The Hockey Summary Project is up and running, and it is a very interesting resource for hockey history, with box scores from many historical regular season and playoff games.
One thing I have wanted to check for quite some time now is how Grant Fuhr played in the third period of hockey games in Edmonton, to test whether his reputation of being "the guy who will never let in the next goal" matches reality (see here for round 1 of the debate). Unfortunately, not all the playoff seasons are posted yet (they are still missing 1988-1993), but we have 1983-1987 to at least begin the analysis.
For every Edmonton Oilers playoff game from 1983-1987, I took the goals for/against and shots/for against from the first two periods, and compared it to the goals and shots during the third period and OT. Here are the results:
Andy Moog: 2.88, .896 in first two periods, 3.38, .875 in 3rd & OT
Grant Fuhr: 3.00, .901 in first two periods, 2.74, .899 in 3rd & OT
So Fuhr did indeed allow fewer goals in the third period, but his save percentage also went down slightly. That suggests that the Edmonton Oilers, even in their most high-flying years, did actually play some defence when the game situation required it.
I broke down Edmonton's third period numbers with Fuhr in net, based on the score after 2 periods, to see how much of an effect the game score had on the results.
|Score||P 1 & 2||Per 3|
|Lead by 3+||39.8||29.7||20.1%||.944||31.0||26.3||20.4%||.861|
|Lead by 2||35.1||32.1||16.5%||.913||31.7||28.3||12.2%||.909|
|Lead by 1||34.4||29.1||11.0%||.921||33.0||28.2||15.0%||.919|
|Trail by 1||30.0||35.4||8.1%||.889||39.4||29.3||7.6%||.872|
|Trail by 2||31.5||35.5||6.3%||.859||31.0||26.0||12.9%||.846|
In my view, it is incorrect to attribute the differences to "clutch play", as I think they are more reflective of the shot quality of both shots taken and shots allowed. The results when leading, tied and trailing were similar when Andy Moog was in net, suggesting that the numbers are being primarily driven by the rest of the team, rather than the goalie. When the game was tied or the Oilers were ahead, Fuhr had a save percentage of .909 in the third period. When the Oilers were behind, Fuhr had a save percentage of .862 in the third period. Part of this is a reflection of strength of opposition: the Winnipeg Jets were almost never ahead of the Oilers in the third period, for example. However, the first two periods were played against the same opposition, and yet there is a clear difference in the third period for games when the Oilers were tied or trailing by one goal.
The shots for and against numbers support these observations. When the Oilers were well ahead, they shut down their offence a bit in the third period. When the Oilers were behind, they far outshot the opposition. This is probably the combination of the opposing team taking fewer risks (shots against were down when the Oilers were behind) and the Oilers taking more discretionary shots (Edmonton averaged almost 40 shots per 60 minutes of play in third periods they entered trailing by a goal, yet their shooting percentage was just 8.2%). How about this for a surprising fact: the highest-scoring team of all-time was just 4-15 over the sample period in games which they trailed entering the third period.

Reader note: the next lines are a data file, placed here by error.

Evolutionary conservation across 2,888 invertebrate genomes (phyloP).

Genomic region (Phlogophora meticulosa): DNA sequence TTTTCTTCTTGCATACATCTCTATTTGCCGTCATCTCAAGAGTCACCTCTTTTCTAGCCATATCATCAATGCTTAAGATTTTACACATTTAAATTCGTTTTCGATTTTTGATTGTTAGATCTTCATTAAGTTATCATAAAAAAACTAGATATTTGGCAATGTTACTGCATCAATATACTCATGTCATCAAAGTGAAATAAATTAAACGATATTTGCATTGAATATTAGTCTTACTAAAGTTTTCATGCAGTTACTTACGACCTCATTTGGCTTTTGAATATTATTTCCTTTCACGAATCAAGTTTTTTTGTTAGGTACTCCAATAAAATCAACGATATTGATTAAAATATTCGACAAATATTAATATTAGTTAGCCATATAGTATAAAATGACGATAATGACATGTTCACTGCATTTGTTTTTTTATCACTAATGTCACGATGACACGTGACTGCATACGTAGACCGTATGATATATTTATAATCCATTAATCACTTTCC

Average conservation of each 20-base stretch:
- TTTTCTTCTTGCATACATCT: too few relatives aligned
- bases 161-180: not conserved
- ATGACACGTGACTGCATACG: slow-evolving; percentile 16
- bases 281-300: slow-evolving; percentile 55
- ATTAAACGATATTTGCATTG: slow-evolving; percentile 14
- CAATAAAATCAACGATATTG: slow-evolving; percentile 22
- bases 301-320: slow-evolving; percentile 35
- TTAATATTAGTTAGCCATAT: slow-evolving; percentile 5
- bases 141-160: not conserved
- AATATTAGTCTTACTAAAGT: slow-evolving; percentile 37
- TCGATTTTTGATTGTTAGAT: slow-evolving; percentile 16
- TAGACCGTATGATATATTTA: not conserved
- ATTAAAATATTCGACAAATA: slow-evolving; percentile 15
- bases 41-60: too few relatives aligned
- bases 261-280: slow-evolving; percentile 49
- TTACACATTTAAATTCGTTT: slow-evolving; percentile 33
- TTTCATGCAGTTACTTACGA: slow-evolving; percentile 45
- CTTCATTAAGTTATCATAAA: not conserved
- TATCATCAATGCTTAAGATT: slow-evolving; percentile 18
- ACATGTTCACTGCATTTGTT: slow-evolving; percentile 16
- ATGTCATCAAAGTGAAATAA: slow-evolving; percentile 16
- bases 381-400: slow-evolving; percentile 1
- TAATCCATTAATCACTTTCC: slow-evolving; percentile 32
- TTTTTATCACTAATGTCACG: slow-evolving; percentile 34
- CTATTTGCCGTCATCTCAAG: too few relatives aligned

Having said all that, there does appear to be some evidence that Grant Fuhr did well in important situations. His save percentage was highest when the game was tied. That may be somewhat expected, since that is when teams would generally play the most cautious, but that is still an impressive save percentage for 1980s hockey. His save percentage also was quite low when the Oilers had the game well in hand, just .861 with Edmonton up by 3 or more goals, which supports the perception that Fuhr let in softies when it didn't matter. He wasn't quite so good when the Oilers were behind, but this is likely when the shot quality against was at its highest, so he probably has a bit of an excuse for that. I still don't think there is any reason to call Grant Fuhr a great goalie or one of the best ever, but it looks like he did help Edmonton in the playoffs in the 1980s. Still, from the above table it looks pretty clear that Edmonton's shooting percentage and outshooting results were the main drivers of their success, rather than goaltending.
This is just a quick study, a better one would break down the results in more detail, looking at Fuhr's actual performance with Edmonton up a goal in the third period, not just how he did in third periods that Edmonton entered up by one. With their propensity to score quickly, there were some third periods that the Oilers blew open in the first few minutes, despite entering tied or holding a narrow lead.
One interesting bit of trivia: Between 1983 and 1987, the Edmonton Oilers apparently won 6 overtime games on the very first shot of OT. I'm not sure if there are mistakes in the box scores, but all of those games ended in less than a minute and a half so it is certainly possible. There was also one game when Edmonton lost on the first shot of OT. Looks like it wasn't a good idea to try to grab a hot dog before overtime started in Edmonton in the 1980s.